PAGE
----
Composed during 1804 and 1805, and perhaps 1806 was dedicated to Count Franz von Brunswick. The first edition was published in February 1807 in Vienna
Unlike the early Sonata op 13 Pathétique the Appassionata was not named during the composer’s lifetime, but was so labelled in 1838 by the publisher of a four-hand arrangement of the work. Instead, Beethoven’s autograph manuscript of the sonata has “La Passionata” written on the cover, in Beethoven’s hand.
One of his greatest and most technically challenging sonatas the Appassionata was considered by Beethoven to be his most tempestuous piano sonata until the Hammerklavier op 106.1803 was the year Beethoven came to grips with the irreversibility of his progressively deteriorating hearing.

The ‘Appassionata’in which Beethovens indications were scrupulously observed.Even the seemingly awkward arpeggios were played with the struggle that Beethoven intended and not simplified into a pianistic juggling act !
Extraordinary to watch Daniel’s cat like movements ready to pounce with his body in continual almost imperceptible motion depending on which way the music was to unfold.It was the same cat like movements of Peter Frankl with the Kelemen Quartet playing in the Liszt Academy in Budapest last winter.One was aware of music making of the ‘old school’ the one that listens to every sound and is ready to respond in a musical conversation that is a continual voyage of discovery. https://christopheraxworthymusiccommentary.com/2021/11/27/peter-the-great-peter-frankl-with-the-kelemen-quartet-in-budapest/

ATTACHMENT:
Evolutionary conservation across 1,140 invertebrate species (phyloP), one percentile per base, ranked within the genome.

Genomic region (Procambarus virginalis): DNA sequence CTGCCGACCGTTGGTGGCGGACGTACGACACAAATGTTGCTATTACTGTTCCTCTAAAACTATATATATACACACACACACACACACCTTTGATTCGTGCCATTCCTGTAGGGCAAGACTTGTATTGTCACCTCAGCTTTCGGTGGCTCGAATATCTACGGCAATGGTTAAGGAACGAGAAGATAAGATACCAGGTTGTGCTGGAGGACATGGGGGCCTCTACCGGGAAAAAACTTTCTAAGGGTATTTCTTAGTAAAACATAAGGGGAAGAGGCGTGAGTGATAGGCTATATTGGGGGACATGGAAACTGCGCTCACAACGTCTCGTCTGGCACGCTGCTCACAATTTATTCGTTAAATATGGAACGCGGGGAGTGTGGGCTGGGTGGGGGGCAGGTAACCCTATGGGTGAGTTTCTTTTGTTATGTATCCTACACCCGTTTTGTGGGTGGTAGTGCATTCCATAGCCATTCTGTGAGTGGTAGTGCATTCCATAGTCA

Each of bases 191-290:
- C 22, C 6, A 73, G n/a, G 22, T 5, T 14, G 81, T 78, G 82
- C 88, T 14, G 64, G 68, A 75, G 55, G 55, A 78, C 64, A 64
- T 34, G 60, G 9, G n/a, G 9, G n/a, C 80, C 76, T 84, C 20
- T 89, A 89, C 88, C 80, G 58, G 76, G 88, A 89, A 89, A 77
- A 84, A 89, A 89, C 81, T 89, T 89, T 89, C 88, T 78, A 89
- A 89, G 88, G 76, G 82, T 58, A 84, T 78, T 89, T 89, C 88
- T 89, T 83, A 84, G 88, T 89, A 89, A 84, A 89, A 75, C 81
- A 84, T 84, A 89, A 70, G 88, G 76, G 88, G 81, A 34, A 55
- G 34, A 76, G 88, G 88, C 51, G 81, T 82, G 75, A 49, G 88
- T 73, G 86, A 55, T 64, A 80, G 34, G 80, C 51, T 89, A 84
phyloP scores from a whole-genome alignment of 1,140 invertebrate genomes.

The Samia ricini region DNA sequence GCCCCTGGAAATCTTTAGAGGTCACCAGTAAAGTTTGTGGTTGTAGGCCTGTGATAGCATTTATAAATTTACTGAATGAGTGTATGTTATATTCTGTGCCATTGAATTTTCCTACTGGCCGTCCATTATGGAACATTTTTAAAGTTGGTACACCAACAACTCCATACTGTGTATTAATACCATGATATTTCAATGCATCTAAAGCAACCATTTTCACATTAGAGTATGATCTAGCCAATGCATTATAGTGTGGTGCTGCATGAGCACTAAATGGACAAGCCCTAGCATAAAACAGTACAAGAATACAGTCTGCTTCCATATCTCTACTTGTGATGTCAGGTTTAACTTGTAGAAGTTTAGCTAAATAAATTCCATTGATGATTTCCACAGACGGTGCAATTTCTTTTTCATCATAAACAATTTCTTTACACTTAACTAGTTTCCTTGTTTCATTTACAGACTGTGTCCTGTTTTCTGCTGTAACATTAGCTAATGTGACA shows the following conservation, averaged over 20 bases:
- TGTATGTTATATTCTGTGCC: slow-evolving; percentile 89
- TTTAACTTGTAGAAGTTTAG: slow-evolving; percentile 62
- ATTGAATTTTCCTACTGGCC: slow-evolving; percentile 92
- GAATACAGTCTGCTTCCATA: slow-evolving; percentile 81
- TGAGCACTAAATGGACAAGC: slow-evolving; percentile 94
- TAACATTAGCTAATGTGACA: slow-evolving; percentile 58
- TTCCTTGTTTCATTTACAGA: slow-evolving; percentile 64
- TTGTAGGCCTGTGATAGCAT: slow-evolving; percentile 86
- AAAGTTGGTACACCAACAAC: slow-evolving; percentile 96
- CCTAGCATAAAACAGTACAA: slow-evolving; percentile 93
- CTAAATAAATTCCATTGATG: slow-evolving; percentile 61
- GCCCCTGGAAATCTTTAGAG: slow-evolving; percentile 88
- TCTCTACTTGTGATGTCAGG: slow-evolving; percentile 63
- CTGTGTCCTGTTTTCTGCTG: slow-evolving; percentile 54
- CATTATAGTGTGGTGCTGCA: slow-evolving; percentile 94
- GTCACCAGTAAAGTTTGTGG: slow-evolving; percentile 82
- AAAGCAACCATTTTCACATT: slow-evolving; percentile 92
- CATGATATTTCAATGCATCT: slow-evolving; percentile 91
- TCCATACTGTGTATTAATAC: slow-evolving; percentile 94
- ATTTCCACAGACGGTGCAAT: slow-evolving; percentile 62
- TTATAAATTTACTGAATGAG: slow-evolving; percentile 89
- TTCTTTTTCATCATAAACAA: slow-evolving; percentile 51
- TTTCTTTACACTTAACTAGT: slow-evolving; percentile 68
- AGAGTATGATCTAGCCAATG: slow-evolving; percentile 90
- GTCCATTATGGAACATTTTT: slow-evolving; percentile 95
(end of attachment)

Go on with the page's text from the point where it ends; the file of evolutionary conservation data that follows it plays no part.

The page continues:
Daniel is a graduate of the Liszt Academy so could it be that the genial tentacles of Liszt are still very much in the air?

Schubert: Drei Klavierstucke D 946
(1 in E flat minor, 2 in E flat major, 3 in C major)

In the last years of his life, Schubert increasingly succeeded in finding publishers for his works. His Impromptus and Moments musicaux, for example, appeared in print in 1827 and 1828. Probably to pick up on the success of these editions, he wrote three further pieces in May 1828; though no less outstanding than their predecessors, they were not printed until Brahms’edition of 1868, which is perhaps one reason – a completely unjustifiable one –why they are still not very well known today.